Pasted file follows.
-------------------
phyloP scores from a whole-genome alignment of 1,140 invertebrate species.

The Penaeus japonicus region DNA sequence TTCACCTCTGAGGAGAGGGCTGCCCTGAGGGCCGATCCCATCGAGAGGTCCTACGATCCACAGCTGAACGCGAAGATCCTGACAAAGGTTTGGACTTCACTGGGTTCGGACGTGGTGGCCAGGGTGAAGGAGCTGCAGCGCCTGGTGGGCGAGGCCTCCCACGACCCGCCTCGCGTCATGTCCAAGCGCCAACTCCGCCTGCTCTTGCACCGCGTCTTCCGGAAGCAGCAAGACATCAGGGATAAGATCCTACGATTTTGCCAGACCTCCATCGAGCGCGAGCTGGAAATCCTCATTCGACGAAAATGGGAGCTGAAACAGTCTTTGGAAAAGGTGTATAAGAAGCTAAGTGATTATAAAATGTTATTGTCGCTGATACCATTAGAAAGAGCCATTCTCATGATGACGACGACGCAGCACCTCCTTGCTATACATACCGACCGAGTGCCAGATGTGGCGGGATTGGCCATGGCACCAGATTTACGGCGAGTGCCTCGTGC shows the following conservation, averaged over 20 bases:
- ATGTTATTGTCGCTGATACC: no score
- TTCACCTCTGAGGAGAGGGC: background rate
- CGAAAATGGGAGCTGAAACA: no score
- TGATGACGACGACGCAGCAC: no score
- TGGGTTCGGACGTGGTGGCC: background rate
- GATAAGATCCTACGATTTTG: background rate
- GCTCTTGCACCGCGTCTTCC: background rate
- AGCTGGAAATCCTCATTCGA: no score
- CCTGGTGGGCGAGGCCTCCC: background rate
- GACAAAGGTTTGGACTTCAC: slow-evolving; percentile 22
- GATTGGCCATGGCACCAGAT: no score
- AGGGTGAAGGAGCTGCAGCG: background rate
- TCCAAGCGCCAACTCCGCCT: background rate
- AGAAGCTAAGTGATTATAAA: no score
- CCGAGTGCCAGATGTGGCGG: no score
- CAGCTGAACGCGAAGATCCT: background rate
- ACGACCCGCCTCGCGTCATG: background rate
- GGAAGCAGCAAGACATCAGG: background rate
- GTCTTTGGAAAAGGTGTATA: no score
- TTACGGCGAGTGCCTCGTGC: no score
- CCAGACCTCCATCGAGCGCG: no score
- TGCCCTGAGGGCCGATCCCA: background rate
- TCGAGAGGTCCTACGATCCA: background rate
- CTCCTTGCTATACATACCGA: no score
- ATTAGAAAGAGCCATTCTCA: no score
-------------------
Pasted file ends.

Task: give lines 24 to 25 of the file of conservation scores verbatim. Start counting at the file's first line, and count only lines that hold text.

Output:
- TGCCCTGAGGGCCGATCCCA: background rate
- TCGAGAGGTCCTACGATCCA: background rate